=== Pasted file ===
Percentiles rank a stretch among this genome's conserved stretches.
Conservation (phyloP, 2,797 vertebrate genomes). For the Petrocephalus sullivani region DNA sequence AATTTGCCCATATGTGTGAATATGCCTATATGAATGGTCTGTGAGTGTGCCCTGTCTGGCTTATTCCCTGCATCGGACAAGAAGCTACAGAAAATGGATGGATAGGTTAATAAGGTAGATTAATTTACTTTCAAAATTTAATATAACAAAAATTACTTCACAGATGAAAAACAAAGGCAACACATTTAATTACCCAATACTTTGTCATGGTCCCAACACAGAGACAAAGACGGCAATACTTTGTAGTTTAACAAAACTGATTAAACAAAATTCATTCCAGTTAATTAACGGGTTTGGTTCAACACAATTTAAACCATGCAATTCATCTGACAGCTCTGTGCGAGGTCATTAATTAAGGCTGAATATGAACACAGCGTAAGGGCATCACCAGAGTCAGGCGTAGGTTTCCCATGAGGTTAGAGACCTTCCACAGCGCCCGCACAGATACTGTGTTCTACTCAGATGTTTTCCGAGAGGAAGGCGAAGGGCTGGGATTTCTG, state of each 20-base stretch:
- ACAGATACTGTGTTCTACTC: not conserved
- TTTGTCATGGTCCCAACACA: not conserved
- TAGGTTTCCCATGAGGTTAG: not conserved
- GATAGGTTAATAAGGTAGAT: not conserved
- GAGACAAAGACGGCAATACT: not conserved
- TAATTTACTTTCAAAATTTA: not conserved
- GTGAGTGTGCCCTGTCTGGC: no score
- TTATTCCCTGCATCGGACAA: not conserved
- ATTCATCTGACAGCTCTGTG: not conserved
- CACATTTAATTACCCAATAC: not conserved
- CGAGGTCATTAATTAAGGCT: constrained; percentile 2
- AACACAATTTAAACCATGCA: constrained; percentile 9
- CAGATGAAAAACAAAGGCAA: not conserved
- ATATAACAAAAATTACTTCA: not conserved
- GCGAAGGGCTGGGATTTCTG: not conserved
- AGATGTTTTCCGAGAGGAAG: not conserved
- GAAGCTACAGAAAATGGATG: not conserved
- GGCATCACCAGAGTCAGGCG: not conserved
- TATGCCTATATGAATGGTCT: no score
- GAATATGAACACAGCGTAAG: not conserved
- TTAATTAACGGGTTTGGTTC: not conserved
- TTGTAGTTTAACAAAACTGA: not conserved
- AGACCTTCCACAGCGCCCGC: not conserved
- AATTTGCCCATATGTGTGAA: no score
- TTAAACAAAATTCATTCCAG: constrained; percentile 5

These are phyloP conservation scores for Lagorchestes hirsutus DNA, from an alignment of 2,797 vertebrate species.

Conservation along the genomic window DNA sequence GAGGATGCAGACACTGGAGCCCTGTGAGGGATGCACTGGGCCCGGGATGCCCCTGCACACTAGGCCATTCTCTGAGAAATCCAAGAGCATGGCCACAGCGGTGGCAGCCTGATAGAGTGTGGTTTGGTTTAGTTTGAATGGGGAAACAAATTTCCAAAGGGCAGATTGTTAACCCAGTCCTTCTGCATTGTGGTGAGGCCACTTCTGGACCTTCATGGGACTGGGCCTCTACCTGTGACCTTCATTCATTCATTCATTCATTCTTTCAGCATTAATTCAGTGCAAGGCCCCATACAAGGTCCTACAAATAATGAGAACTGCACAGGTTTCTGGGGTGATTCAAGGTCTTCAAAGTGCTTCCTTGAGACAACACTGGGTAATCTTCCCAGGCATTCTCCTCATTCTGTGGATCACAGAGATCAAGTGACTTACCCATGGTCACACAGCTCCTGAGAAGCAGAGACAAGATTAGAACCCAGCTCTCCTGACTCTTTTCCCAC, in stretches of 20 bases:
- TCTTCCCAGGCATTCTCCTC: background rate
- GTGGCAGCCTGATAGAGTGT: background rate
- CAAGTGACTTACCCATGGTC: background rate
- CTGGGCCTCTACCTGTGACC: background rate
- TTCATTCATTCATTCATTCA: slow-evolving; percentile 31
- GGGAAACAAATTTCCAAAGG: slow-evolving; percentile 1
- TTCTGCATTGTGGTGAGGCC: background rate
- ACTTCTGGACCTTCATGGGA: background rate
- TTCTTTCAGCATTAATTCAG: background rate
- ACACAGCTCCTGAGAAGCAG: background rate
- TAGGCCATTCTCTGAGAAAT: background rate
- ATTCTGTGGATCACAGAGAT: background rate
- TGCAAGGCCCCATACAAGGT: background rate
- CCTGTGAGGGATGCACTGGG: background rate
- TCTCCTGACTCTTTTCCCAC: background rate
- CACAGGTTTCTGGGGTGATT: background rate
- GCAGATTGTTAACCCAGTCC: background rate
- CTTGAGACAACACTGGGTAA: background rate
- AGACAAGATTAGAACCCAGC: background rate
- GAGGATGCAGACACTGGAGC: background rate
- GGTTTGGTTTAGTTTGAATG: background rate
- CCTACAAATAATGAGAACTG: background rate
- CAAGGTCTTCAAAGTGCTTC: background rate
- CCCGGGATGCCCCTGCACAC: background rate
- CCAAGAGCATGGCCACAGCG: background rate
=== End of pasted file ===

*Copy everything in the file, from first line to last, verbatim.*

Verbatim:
Percentiles rank a stretch among this genome's conserved stretches.
Conservation (phyloP, 2,797 vertebrate genomes). For the Petrocephalus sullivani region DNA sequence AATTTGCCCATATGTGTGAATATGCCTATATGAATGGTCTGTGAGTGTGCCCTGTCTGGCTTATTCCCTGCATCGGACAAGAAGCTACAGAAAATGGATGGATAGGTTAATAAGGTAGATTAATTTACTTTCAAAATTTAATATAACAAAAATTACTTCACAGATGAAAAACAAAGGCAACACATTTAATTACCCAATACTTTGTCATGGTCCCAACACAGAGACAAAGACGGCAATACTTTGTAGTTTAACAAAACTGATTAAACAAAATTCATTCCAGTTAATTAACGGGTTTGGTTCAACACAATTTAAACCATGCAATTCATCTGACAGCTCTGTGCGAGGTCATTAATTAAGGCTGAATATGAACACAGCGTAAGGGCATCACCAGAGTCAGGCGTAGGTTTCCCATGAGGTTAGAGACCTTCCACAGCGCCCGCACAGATACTGTGTTCTACTCAGATGTTTTCCGAGAGGAAGGCGAAGGGCTGGGATTTCTG, state of each 20-base stretch:
- ACAGATACTGTGTTCTACTC: not conserved
- TTTGTCATGGTCCCAACACA: not conserved
- TAGGTTTCCCATGAGGTTAG: not conserved
- GATAGGTTAATAAGGTAGAT: not conserved
- GAGACAAAGACGGCAATACT: not conserved
- TAATTTACTTTCAAAATTTA: not conserved
- GTGAGTGTGCCCTGTCTGGC: no score
- TTATTCCCTGCATCGGACAA: not conserved
- ATTCATCTGACAGCTCTGTG: not conserved
- CACATTTAATTACCCAATAC: not conserved
- CGAGGTCATTAATTAAGGCT: constrained; percentile 2
- AACACAATTTAAACCATGCA: constrained; percentile 9
- CAGATGAAAAACAAAGGCAA: not conserved
- ATATAACAAAAATTACTTCA: not conserved
- GCGAAGGGCTGGGATTTCTG: not conserved
- AGATGTTTTCCGAGAGGAAG: not conserved
- GAAGCTACAGAAAATGGATG: not conserved
- GGCATCACCAGAGTCAGGCG: not conserved
- TATGCCTATATGAATGGTCT: no score
- GAATATGAACACAGCGTAAG: not conserved
- TTAATTAACGGGTTTGGTTC: not conserved
- TTGTAGTTTAACAAAACTGA: not conserved
- AGACCTTCCACAGCGCCCGC: not conserved
- AATTTGCCCATATGTGTGAA: no score
- TTAAACAAAATTCATTCCAG: constrained; percentile 5

These are phyloP conservation scores for Lagorchestes hirsutus DNA, from an alignment of 2,797 vertebrate species.

Conservation along the genomic window DNA sequence GAGGATGCAGACACTGGAGCCCTGTGAGGGATGCACTGGGCCCGGGATGCCCCTGCACACTAGGCCATTCTCTGAGAAATCCAAGAGCATGGCCACAGCGGTGGCAGCCTGATAGAGTGTGGTTTGGTTTAGTTTGAATGGGGAAACAAATTTCCAAAGGGCAGATTGTTAACCCAGTCCTTCTGCATTGTGGTGAGGCCACTTCTGGACCTTCATGGGACTGGGCCTCTACCTGTGACCTTCATTCATTCATTCATTCATTCTTTCAGCATTAATTCAGTGCAAGGCCCCATACAAGGTCCTACAAATAATGAGAACTGCACAGGTTTCTGGGGTGATTCAAGGTCTTCAAAGTGCTTCCTTGAGACAACACTGGGTAATCTTCCCAGGCATTCTCCTCATTCTGTGGATCACAGAGATCAAGTGACTTACCCATGGTCACACAGCTCCTGAGAAGCAGAGACAAGATTAGAACCCAGCTCTCCTGACTCTTTTCCCAC, in stretches of 20 bases:
- TCTTCCCAGGCATTCTCCTC: background rate
- GTGGCAGCCTGATAGAGTGT: background rate
- CAAGTGACTTACCCATGGTC: background rate
- CTGGGCCTCTACCTGTGACC: background rate
- TTCATTCATTCATTCATTCA: slow-evolving; percentile 31
- GGGAAACAAATTTCCAAAGG: slow-evolving; percentile 1
- TTCTGCATTGTGGTGAGGCC: background rate
- ACTTCTGGACCTTCATGGGA: background rate
- TTCTTTCAGCATTAATTCAG: background rate
- ACACAGCTCCTGAGAAGCAG: background rate
- TAGGCCATTCTCTGAGAAAT: background rate
- ATTCTGTGGATCACAGAGAT: background rate
- TGCAAGGCCCCATACAAGGT: background rate
- CCTGTGAGGGATGCACTGGG: background rate
- TCTCCTGACTCTTTTCCCAC: background rate
- CACAGGTTTCTGGGGTGATT: background rate
- GCAGATTGTTAACCCAGTCC: background rate
- CTTGAGACAACACTGGGTAA: background rate
- AGACAAGATTAGAACCCAGC: background rate
- GAGGATGCAGACACTGGAGC: background rate
- GGTTTGGTTTAGTTTGAATG: background rate
- CCTACAAATAATGAGAACTG: background rate
- CAAGGTCTTCAAAGTGCTTC: background rate
- CCCGGGATGCCCCTGCACAC: background rate
- CCAAGAGCATGGCCACAGCG: background rate